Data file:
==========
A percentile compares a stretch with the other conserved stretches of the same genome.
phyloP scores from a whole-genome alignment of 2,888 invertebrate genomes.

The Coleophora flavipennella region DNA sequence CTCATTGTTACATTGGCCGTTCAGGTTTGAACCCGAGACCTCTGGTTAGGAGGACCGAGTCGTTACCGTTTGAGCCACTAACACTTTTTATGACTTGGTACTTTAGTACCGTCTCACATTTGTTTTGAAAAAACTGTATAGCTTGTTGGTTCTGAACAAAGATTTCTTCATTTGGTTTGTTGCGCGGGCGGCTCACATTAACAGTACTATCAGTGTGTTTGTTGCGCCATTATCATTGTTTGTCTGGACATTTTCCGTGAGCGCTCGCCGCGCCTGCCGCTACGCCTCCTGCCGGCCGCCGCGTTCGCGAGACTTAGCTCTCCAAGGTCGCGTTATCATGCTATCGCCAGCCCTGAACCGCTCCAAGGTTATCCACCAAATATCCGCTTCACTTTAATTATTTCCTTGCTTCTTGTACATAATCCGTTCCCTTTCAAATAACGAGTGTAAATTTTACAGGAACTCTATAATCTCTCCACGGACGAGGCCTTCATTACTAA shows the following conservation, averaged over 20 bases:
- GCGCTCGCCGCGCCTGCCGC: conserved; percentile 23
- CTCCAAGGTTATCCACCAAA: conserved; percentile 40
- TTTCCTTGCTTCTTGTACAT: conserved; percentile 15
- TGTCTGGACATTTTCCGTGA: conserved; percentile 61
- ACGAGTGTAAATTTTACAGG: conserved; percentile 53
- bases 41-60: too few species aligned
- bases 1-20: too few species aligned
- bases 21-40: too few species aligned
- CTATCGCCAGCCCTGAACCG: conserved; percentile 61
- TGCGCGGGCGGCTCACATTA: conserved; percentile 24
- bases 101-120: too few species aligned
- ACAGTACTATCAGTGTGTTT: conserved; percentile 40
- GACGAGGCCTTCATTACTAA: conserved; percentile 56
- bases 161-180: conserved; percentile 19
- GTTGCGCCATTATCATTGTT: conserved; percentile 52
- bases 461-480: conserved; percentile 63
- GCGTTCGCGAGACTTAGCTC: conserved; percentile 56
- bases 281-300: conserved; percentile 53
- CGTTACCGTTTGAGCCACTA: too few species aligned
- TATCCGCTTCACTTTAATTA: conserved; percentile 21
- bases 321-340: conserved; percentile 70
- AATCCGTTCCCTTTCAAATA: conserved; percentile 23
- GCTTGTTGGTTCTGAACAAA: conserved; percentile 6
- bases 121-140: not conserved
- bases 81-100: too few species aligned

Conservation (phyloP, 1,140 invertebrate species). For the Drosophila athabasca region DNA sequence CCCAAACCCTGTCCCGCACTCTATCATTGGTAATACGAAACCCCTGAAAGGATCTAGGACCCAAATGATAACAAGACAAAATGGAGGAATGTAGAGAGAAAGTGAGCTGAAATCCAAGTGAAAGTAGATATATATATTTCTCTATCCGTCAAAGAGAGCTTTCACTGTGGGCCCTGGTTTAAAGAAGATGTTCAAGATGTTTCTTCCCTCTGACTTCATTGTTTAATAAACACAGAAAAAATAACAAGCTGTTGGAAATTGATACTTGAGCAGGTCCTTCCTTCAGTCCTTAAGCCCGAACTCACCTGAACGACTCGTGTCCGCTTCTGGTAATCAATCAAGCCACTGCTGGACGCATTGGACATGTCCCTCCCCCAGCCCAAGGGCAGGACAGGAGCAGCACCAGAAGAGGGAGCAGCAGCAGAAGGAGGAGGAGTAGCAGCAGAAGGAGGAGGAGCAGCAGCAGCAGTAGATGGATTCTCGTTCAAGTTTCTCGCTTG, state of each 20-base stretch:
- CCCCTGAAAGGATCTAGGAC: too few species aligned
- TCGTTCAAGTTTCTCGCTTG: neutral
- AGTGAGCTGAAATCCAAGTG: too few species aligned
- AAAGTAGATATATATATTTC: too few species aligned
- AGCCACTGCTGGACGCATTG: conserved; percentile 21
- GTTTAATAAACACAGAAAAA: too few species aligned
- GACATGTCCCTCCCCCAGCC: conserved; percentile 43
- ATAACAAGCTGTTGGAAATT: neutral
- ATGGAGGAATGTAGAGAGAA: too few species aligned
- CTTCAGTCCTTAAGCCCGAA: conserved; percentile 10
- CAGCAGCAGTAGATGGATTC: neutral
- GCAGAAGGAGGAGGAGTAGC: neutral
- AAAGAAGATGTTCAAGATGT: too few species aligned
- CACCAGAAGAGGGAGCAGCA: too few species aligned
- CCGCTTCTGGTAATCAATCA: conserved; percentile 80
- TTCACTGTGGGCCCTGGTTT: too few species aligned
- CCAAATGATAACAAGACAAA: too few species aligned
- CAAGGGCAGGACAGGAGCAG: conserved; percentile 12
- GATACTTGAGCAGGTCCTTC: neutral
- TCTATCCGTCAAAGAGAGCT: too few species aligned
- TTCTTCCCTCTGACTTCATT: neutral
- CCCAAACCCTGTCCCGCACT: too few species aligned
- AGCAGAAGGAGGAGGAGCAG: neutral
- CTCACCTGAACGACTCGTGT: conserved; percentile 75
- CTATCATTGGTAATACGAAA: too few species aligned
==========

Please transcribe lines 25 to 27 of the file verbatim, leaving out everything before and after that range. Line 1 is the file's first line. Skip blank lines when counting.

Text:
- AATCCGTTCCCTTTCAAATA: conserved; percentile 23
- GCTTGTTGGTTCTGAACAAA: conserved; percentile 6
- bases 121-140: not conserved